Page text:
You are not currently logged in.
Access your personal account or get JSTOR access through your library or other institution:
If You Use a Screen ReaderThis content is available through Read Online (Free) program, which relies on page scans. Since scans are not currently available to screen readers, please contact JSTOR User Support for access. We'll provide a PDF copy for your screen reader.
Disturbance of Roosting Bats by Woodpeckers and Raccoons
Dale W. Sparks, Michael T. Simmons, Curtis L. Gummer and Joseph E. Duchamp
Vol. 10, No. 1 (2003), pp. 105-108
Published by: Eagle Hill Institute
Stable URL: http://www.jstor.org/stable/3858677
Page Count: 4
Since scans are not currently available to screen readers, please contact JSTOR User Support for access. We'll provide a PDF copy for your screen reader.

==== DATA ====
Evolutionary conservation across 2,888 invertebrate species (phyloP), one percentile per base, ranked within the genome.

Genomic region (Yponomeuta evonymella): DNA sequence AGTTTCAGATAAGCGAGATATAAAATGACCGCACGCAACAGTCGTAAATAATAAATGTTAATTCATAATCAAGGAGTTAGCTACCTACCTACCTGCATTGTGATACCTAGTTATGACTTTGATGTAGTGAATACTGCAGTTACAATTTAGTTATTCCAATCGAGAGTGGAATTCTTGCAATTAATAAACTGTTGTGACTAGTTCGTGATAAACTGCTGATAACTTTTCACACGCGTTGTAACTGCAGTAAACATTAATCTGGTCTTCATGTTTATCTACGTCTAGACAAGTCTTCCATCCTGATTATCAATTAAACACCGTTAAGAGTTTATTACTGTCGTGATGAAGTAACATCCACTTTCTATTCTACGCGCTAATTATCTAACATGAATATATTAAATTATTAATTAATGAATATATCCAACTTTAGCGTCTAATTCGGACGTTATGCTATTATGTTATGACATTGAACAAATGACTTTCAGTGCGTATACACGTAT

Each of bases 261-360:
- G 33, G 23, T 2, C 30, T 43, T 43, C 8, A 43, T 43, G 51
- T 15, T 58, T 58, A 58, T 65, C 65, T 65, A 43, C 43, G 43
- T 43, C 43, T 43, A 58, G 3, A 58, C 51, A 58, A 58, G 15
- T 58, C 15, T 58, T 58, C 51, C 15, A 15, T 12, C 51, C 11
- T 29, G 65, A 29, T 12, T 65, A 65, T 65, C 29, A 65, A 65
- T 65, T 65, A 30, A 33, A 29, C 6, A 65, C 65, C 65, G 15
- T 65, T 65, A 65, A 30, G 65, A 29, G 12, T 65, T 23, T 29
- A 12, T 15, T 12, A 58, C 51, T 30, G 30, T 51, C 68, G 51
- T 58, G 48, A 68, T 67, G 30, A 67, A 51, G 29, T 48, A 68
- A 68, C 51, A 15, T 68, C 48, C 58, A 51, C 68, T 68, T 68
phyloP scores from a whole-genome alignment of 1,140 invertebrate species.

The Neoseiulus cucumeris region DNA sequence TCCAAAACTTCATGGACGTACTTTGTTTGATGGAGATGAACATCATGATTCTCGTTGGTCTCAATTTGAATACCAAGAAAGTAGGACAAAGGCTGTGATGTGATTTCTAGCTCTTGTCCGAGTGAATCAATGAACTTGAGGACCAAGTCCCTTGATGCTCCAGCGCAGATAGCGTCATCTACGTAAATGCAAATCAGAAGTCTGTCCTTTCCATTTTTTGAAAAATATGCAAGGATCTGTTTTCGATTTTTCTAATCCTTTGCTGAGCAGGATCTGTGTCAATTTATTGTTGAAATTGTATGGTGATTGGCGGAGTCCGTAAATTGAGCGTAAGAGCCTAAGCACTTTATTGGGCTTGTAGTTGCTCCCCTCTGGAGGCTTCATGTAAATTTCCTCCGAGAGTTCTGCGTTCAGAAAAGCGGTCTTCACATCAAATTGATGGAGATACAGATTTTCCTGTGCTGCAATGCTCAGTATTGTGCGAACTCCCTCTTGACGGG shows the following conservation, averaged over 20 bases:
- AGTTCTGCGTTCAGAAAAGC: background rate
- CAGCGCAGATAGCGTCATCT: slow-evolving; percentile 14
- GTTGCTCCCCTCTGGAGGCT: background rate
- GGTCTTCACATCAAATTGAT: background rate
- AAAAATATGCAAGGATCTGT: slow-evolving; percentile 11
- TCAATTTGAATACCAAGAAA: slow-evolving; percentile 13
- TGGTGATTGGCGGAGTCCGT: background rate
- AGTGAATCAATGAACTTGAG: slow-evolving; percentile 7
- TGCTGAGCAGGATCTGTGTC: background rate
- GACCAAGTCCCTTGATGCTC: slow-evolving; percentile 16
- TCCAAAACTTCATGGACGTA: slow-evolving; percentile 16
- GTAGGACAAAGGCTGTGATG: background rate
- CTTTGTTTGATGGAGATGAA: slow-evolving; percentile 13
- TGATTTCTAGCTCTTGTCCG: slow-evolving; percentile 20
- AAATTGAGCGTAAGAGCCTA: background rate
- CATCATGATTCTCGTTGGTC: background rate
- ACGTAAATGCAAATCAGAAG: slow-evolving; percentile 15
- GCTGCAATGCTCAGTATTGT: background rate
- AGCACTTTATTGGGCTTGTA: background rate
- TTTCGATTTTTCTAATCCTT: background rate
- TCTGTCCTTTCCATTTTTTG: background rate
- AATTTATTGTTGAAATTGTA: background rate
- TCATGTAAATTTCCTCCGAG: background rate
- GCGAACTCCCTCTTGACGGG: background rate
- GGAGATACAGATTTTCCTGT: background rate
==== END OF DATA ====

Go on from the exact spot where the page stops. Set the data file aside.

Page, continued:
Preview not available
Bats that inhabit dead or dying trees may interact with a wide variety of other animals that utilize this same habitat, including potential predators. Herein, we report two interactions between Indiana myotis (Myotis sodalis) and woodpeckers (Red-bellied Woodpeckers, Melanerpes carolinus; and Northern Flickers, Colaptes auratus). We also report attempts by common raccoons (Procyon lotor) to prey upon both Indiana myotis and evening bats (Nycticeius humeralis). These represent the first reported interactions between either woodpeckers or raccoons and tree-roosting bats of either species. If predators such as raccoons are superabundant in small forest fragments, then increased predation from these animals could be an important source of mortality for bats roosting within these habitats.
Northeastern Naturalist © 2003 Eagle Hill Institute